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Those unmistakably resemble convection cells. You get those when a relatively hot fluid cools. The hot fluid rises to the surface, cools, and then sinks. However, since it can't sink where the hotter fluid is coming up, it has to move to the side. What you tend to get is several areas of upwelling, with lines between them where cooler fluid is sinking.

Try this: Get a cup of hot, black coffee (not full), some (~3 tablespoons) creamer (real or half-and-half, NOT the powdered stuff), a glass of ice and a spoon.

1.) Slowly pour the creamer into the coffee so that it all sinks to the bottom. DO NOT STIR.
2.) With the spoon, carefully lower two ice-cubes into the coffee so they are floating on top. Withdraw the spoon WITHOUT STIRRING.

You want to make every effort to not disturb the fluid; that's why you go slow and don't stir.

3.) Watch: The ice will quickly melt and the resultant cold water will sink beneath the hot coffee (if the ice is clear, you can see through it and watch the cold melt-water going straight down).

This will set-up very strong convection currents. In normal coffee, this would be invisible, but the current is strong enough to bring the creamer to the surface, so after a few minutes you will clearly see where the creamer is being brought to the surface, cooling and sinking. Since the upwellings are roughly circular, the sinking borders between them look like rough hexagons (or sometimes other polygons if the convection cells are not all the same size).

If this sounds too complicated, just go to a chinese restaurant and order some hot Miso or Egg-Drop soup. The stuff suspended in the soup makes the convection pattern show up nicely.

How ever you do it, you will see convection patterns just like what we see in the ice on Pluto.



Incidentally, on another board, several years ago, I predicted that Pluto would have an active surface due to tidal flexing from it's moon Charon. You'd better believe I did some mad fist-pumping when I saw these pictures.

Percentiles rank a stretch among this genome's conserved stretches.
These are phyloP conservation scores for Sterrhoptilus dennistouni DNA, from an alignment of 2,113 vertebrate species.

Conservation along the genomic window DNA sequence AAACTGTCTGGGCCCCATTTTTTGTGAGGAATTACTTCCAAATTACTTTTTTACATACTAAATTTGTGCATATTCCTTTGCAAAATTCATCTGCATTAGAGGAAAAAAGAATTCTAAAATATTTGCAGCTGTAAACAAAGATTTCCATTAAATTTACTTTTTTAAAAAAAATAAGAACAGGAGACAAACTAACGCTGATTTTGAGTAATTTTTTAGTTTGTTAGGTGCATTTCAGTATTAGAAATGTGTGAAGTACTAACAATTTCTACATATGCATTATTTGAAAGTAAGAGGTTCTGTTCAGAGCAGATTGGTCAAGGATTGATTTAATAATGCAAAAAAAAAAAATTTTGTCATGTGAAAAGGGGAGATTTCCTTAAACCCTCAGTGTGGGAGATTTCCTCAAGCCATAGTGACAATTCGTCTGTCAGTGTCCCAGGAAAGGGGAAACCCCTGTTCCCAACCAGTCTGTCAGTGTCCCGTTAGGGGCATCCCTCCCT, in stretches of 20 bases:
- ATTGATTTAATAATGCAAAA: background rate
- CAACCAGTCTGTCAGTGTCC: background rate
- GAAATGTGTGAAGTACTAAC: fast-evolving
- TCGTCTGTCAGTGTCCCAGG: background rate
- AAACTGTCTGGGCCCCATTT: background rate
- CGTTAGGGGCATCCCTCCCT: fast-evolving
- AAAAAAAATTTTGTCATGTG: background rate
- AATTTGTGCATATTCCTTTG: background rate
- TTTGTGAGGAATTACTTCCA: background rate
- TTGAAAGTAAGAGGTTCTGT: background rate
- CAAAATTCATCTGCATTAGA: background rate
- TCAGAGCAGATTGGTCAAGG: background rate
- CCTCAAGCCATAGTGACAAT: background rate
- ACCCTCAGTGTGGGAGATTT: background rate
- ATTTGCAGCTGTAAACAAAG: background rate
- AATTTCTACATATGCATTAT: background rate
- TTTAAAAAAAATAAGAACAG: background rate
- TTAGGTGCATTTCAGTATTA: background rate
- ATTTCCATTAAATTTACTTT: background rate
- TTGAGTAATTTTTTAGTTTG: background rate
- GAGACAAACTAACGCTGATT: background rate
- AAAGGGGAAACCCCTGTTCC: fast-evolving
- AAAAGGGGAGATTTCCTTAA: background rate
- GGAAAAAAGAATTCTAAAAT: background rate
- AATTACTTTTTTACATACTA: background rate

posted on Dec, 5 2015 @ 01:22 PM
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a reply to: Saint Exupery

Except this isn't a fluid, but more like semi-solid, sludgy ice. I think the consensus is that these are sublimation pits.

[Edit] Sorry, I realised you were talking about the large banded formations in the terrain. This UMSF poster seems to agree with you. So, it seems, the large banded segments may be due to convective rising, while the pits may be due to convective sinking.
edit on 5-12-2015 by wildespace because: (no reason given)



posted on Dec, 5 2015 @ 01:35 PM
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a reply to: gortex

Pluto is amazing. Who would have expected such a geologically varied and seemingly pretty active surface on such a small object on the edge of our Solar System.? Aliens. ALIENS WOULD HAVE.



posted on Dec, 5 2015 @ 01:37 PM
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a reply to: Saint Exupery

So Pluto tastes like coffee and Chinese food? I'm hungry for some space exploring.



posted on Dec, 6 2015 @ 03:00 AM
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originally posted by: Aleister
There is an extremely evident quick stop between the mountain/hill ranges and the oddly smooth land area, almost no in-between debris. You get the rolling hills and rocks and then all of a sudden, uniformly, and for hundreds of miles, the "valley floor" or whatever that area would be called geographically. Geologists needed, please, for explanation and description.


No Geologist needed, it was Aliens.